Slightly late, the train pulled into Crewe. Despite being one of the “homes of the UK railways” (phrases such as that being the bane of my life), I have never got out at Crewe before. I spent some time enjoying the architecture as I waited for my train to Ludlow. Trains were being delayed because of a bridge strike near Stafford, but my train from Manchester was unscathed. It arrived, and the whole platform attempted to squeeze onto the two coaches that had been provided. Despite booking an advance ticket, the system had reserved me a seat in Coach 0, Seat 000. Unable to find a coach 0 (they were numbered A and B), nor a seat 000, I plonked myself down in an unreserved seat for the half hour journey to Shrewsbury, where I moved again for the remaining half hour to Ludlow.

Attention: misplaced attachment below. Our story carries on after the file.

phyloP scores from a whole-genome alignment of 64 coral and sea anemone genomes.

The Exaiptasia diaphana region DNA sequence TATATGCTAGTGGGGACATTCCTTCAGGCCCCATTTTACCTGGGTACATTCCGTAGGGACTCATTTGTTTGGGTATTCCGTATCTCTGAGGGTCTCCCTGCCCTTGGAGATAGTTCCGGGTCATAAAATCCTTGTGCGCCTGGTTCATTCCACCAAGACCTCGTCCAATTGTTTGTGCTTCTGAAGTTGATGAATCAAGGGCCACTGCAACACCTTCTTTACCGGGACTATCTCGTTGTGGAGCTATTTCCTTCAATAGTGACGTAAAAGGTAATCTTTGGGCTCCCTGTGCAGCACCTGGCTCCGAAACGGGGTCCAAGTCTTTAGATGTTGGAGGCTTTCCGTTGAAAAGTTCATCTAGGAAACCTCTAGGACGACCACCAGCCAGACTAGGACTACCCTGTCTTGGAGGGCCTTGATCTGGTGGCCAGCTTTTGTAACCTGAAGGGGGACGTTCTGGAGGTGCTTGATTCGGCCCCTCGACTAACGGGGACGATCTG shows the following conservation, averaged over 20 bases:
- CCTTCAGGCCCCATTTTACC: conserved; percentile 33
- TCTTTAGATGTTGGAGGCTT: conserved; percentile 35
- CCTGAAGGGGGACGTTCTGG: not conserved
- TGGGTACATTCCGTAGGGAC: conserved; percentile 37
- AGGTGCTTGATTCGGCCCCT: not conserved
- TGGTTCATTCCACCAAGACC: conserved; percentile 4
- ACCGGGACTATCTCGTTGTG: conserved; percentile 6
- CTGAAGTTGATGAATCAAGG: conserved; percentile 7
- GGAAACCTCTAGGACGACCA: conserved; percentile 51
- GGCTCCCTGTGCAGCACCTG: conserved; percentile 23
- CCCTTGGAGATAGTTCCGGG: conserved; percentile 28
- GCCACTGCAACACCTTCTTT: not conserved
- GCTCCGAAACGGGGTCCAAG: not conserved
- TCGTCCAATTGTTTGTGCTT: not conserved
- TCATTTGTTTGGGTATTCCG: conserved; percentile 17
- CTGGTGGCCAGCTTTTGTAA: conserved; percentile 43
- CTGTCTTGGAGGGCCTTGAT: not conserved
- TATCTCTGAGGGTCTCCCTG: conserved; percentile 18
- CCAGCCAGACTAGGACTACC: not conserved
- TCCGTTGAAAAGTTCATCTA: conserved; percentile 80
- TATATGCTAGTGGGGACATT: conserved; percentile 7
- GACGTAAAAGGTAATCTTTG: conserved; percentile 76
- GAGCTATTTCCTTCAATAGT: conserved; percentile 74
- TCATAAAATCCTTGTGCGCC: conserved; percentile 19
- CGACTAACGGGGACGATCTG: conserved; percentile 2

At Ludlow, I spent about half an hour walking around the centre of the rather sweet market town before I ventured outside to buy myself some chips. I returned to the railway station to eat them. In that period of time, a train had caught fire at Pontrilas (south of Hereford), meaning that all trains were suspended between Cardiff and Hereford, with significant disruption on the nearby bits of network. Ludlow is the second stop north of Hereford (after Leominster), so I had been about 20 minutes on the right side of the disruption. Research and instinct told me that this would be one of those things which messed the network up for the day.